In an export-oriented economic model, business owners of different ethnic groups carry small Chinese commodities and electronic products to the Southeast Asian market and even further afield. The cross-border trade chains also reflect the complex flow and integration of culture, capital, population and organizations. As the subject of regional exchanges, people will inevitably stimulate, by means of movement and migration, the diffusion of cultural practices and social networks.
As an important bridge for social contacts and cultural exchanges, overseas Chinese groups build transnational social networks that link homelands to settlements, thereby forming a specific cultural ecosystem in China and Southeast Asia. Returning overseas Chinese have learned the local lifestyle and culture in Southeast Asia. In many cases, they failed to adapt to the native places because of the reality of conditions and they accepted the concentrated resettlement allocated by the government. According to Kyoko Nagura, even though the government and the surrounding community ensured the same status, returning overseas Chinese formed a plural-pattern complex community with clear internal boundaries Kyoko Nagura, Chinese and international studies on linkage between South China and Southeast Asia often startwith cross-border ethnic communities and overseas Chinese communitiesalong the southwest border with Southeast Asian countries.
For example. Producing and living in the South China Sea Rim, fishermen from different countries have jointly developed fishery resources in the region and built a sea-centered transnational network. Under the influence of contemporary nation-state borders, the productive activities of fishermen are restricted by national maritime rights.
However, cross-border mutual aid mechanisms and exchange networks have gradually formed in the civil society through age-old exchanges among fishermen of different nationalities. In a cooperative study with the author, postdoctoral scholar Wang Libing discussed the flows and cultural exchanges of fishermen in different countries surrounding the South China Sea.
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He believed that Tanmen fishermen have established an interactive network covering Vietnamese and Filipino fishermen mainly for seafood trade and exchange in Nansha Wang, Zheng Shengying focused on household livelihoods and community religions of overseas Chinese in Kukup Laut, a Malaysian fishing village and looked into the interactions between their native places and Southeast Asian coastal fishing ports Zheng, The study involves cultural exchanges behind the collaboration and sharing in regional marine production, as well as fishing and maritime rights. In terms of faith networks within the region, the spread of religion is necessarily associated with population flow and commodity trade.
For example, the ancestors of Muslims in Sanya migrated from the Champa Kingdom, Vietnam and some people moved from Hainan to Penang, Malaysia in the first half of the twentieth century.
The cultural identity based on kinship, geo-location and religion strengthens the interaction and flow of the Muslim population between Hainan and Islamic countries in Southeast Asia Zhang, In modern times, with the advent of overseas Chinese communities in Southeast Asia, the traditional Chinese religion, Taoism, and other and Chinese folk beliefs radiated to areas along the South China Sea Rim.
In eastern Indonesia, for example, Manado is the belief-based center of overseas Chinese in Sulawesi, Maluku and Papua regions. The religious organizations of the city provide religious knowledge, statues and scriptures for other areas in eastern Indonesia, and maintain frequent social interaction with Putian, of Fujian, through different forms of religious activities. According to the analysis of trade, faith, and transnational ethnic networks, regional social systems are not the simple sum of all kinds of social networks, but rather a reorganization with fast flow and continuous integration.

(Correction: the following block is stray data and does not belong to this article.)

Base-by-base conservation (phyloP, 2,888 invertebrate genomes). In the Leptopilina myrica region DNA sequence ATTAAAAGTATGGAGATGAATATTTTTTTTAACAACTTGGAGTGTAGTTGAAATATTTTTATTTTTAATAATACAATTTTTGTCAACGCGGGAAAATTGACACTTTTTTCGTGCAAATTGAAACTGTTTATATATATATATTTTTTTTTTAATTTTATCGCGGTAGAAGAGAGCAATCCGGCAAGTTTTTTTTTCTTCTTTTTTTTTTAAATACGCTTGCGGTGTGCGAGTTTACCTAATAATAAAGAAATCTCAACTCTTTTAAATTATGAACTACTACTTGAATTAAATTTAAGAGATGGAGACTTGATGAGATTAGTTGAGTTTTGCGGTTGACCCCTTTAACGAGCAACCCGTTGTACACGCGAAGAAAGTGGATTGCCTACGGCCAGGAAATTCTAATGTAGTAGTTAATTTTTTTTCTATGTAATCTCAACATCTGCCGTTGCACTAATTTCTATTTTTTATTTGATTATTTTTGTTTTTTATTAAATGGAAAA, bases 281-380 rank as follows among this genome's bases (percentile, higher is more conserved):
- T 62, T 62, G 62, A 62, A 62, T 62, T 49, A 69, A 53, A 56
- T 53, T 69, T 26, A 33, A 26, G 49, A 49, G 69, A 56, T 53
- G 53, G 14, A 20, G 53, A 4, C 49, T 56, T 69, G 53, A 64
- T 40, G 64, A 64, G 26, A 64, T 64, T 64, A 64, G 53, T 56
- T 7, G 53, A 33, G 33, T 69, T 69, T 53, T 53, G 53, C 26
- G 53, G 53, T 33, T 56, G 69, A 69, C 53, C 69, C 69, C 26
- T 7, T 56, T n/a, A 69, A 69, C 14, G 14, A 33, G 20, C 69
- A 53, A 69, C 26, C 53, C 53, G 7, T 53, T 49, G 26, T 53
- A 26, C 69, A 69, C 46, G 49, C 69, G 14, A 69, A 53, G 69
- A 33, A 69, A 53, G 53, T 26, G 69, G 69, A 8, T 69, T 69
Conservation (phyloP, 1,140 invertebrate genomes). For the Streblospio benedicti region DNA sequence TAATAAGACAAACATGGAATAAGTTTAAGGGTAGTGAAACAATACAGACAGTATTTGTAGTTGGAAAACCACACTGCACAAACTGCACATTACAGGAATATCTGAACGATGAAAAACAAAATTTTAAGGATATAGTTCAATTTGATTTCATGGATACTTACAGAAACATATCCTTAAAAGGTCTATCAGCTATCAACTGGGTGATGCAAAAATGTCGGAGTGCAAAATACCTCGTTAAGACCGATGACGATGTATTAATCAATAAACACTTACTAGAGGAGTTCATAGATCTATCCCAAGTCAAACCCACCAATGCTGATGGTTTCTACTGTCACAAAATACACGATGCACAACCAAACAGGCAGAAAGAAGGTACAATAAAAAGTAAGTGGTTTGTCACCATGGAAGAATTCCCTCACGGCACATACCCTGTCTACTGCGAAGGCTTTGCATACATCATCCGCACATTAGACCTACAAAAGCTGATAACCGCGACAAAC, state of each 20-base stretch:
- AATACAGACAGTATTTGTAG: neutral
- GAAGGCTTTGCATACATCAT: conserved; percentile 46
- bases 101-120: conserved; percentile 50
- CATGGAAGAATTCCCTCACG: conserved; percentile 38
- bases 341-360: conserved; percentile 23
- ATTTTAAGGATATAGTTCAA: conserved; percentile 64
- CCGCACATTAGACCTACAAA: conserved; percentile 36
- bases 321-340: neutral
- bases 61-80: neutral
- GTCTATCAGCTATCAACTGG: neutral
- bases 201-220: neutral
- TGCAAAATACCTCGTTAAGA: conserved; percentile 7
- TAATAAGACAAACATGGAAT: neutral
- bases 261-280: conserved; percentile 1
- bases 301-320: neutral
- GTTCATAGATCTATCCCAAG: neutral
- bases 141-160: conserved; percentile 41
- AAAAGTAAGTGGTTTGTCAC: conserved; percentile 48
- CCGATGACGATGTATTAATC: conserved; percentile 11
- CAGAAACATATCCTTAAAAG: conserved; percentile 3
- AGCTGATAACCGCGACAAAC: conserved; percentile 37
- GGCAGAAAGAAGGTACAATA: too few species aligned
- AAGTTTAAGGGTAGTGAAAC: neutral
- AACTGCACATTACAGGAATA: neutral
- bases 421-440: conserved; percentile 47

The study of regional social networks is to examine the time-catalyzed formation under the combined effect of social integration factors and structured activities in different geographical spaces.
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Relying on these networks, China and Southeast Asian countries have built up mutual trust, cooperation and interdependence and allowed relevant parties to reach consensus in long-term exchanges, towards a relatively convergent value system. The shaping mechanism of social networks and the existing cultural and humanistic foundations inject a social impetus to the common development of the South China Sea Rim.
In her opinion, endogenous development is the self-disciplined creation of ecological systems rooted in cultural heritage and adapted to different regions according to historical conditions, with reference to foreign knowledge, technologies and systems. Endogenous development, cultural heritage and tradition reproduction in the broadest sense are very important.
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The so-called tradition mainly refers to structures or types inherited through generations in some areas or groups. It is apparent that endogenous development results from internal factors, not external factors. The theory of endogenous development has important methodological significance for social development in the South China Sea Rim. The in-depth analysis of the formation logic and structural characteristics of social systems in the South China Sea Rim region is especially suited to examining the people-to-people activities in the region, and, in other words, reflecting on the development issue of the regional subjects from the perspectives of social integration and cultural concept.
The concept stresses the symbiosis of different civilizations in the process of globalization, and anthropologists are paying greater attention to the issues of center and periphery in the world system and the dialogue between the two. It is re-promoted today in China with the purpose of advancing the communication and exchange of different cultures, regions and societies.